The Age of the Internet: The Library is about to go the way of the Dodo
By Cosmas Ronno
| May 7th 2017
The Dodo (Raphus cucullatus), a giant flightless bird whose only living relative is the tiny (by comparison) Nicobar pigeon, lived on the Indian Ocean Island of Mauritius until it was hunted out of existence by rapacious Dutch sailors in the 1660s.
The Portuguese were the first known humans to set foot on the then uninhabited island a mere 80 years earlier but thanks to the Dodo’s tasty poulette the Dutch could not resist indulging their palates to the detriment of the poor creature.
The Dodo is now a mysterious creature of legend and unverifiable lore mixed with a pinch of myth. A Dutch-British scientific expedition is hoping to unearth a clearer picture of what the Dodo looked like when they are through digging up a 10,000-year-old mountain of Dodo bones at a nearby marshy island called the Mare aux Songes.
It looks like another legend of antiquity and stalwart of our time, The Library, is about to go the way of the Dodo. And what, you may ask, is it driving the Library to extinction? The answer is simple: The Ubiquitous Internet.
From Antiquity to the Classical period, the dark ages to the renaissance, the Industrial Revolution to the start of the 21st Century the traditional library has quenched humankind’s thirst for knowledge and expanded his vista beyond recognition.
The great civilisations of the ancient world namely, Mesopotamia, Egypt, India, China, and Greco-Roman, have contributed immensely to the art of collecting records, artifacts, and tools of human endeavour and history and placing them in a central place now known as the Library.
The most famous of all libraries is no doubt the Library at Alexandria. It is recorded that before its final demise at the end of the 3rd Century AD at the hands of some thuggish characters (principally Aurelian and Diocletian) it held hundreds of thousands of scrolls. Today’s sub- Saharan main libraries look like kindergarten bookshelves in comparison!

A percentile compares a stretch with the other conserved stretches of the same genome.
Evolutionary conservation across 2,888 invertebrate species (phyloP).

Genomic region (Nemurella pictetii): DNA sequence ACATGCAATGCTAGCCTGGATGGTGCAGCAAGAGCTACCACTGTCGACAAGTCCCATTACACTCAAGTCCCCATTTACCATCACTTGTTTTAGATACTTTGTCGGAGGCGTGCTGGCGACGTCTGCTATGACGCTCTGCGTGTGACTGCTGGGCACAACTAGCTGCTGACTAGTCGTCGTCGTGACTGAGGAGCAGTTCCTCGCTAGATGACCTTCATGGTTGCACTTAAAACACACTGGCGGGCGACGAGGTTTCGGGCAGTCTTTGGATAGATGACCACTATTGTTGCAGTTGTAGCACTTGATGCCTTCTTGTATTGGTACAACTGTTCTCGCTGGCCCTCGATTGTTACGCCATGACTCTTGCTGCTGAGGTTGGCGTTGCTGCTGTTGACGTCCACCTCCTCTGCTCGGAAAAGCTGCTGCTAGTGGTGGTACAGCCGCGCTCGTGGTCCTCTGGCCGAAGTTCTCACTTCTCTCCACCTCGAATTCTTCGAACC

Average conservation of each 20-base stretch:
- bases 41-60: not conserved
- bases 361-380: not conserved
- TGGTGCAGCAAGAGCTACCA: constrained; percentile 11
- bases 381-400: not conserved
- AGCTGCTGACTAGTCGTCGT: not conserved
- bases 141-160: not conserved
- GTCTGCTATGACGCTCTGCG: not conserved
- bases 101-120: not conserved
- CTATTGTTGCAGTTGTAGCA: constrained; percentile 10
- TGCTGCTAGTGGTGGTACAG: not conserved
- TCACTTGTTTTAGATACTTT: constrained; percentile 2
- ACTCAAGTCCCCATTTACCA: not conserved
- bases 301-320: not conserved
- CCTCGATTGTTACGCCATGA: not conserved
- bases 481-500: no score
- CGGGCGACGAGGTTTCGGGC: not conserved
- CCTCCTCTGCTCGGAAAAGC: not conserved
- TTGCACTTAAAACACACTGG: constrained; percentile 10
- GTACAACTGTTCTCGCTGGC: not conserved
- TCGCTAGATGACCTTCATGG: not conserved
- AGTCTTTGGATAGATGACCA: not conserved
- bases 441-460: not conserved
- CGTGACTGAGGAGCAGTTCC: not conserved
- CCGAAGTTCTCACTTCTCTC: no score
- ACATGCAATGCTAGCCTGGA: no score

Before the age of the Internet African, Asian and Chinese scholars had to obtain research and travel grants to visit the libraries of the West such as Oxford, Cambridge, Glasgow, Cornell, the Smithsonian Institution, Kew Gardens, Yale, and the University of California in search of mundane items as the ‘Makonde & Kamba Carving Collection’ or to read A.C Hollis’s ‘The Nandi: Their Language and Folklore’
Thanks to the internet such methods are now obsolete. With the click of the mouse or finger tap on a smart phone, a Primary School pupil can access sites such as www.archive.org and others and read online or download books, audio, video, material relating to the entire Colonial Rule in Africa for free. One can access images of thousands if not millions of insect, plant, fish and mollusc species collected over the last 150 years without leaving the comfort of one’s armchair.
Our universities and tertiary institutions (both public and private) are now connected to high-speed internet on the fiber optic cable that connects East Africa to Western Europe (and via Transatlantic Traffic to North America) through the Red Sea and the Mediterranean. The project dubbed ‘Kenya Education Network- KENET’ working through Liquid Telecom Kenya Ltd is to be cascaded to secondary and primary schools thanks to funding from USAID.
The impact of such connectivity (speeds have increased 25-fold since 2009) is to render most libraries useless as repositories for reading materials. Internet giants like Google and Microsoft have been scanning non-copyrighted materials and placing them online for free downloads for about 20 years now.
World renowned publishers are offering millions of elementary, high school and college students free access to popular e-textbooks. Most North American Universities and Colleges offer free online classes to whoever is willing to learn.
Our universities and colleges should follow suit: digitize all materials, rid our libraries of bulky useless materials (donate them to nascent nations like South Sudan and Banana States scattered throughout Africa) and create space for more computers and reading desks.
It is time the Great Bibliotheques and Maktab Al Kitabs of yore took a well deserved rest!
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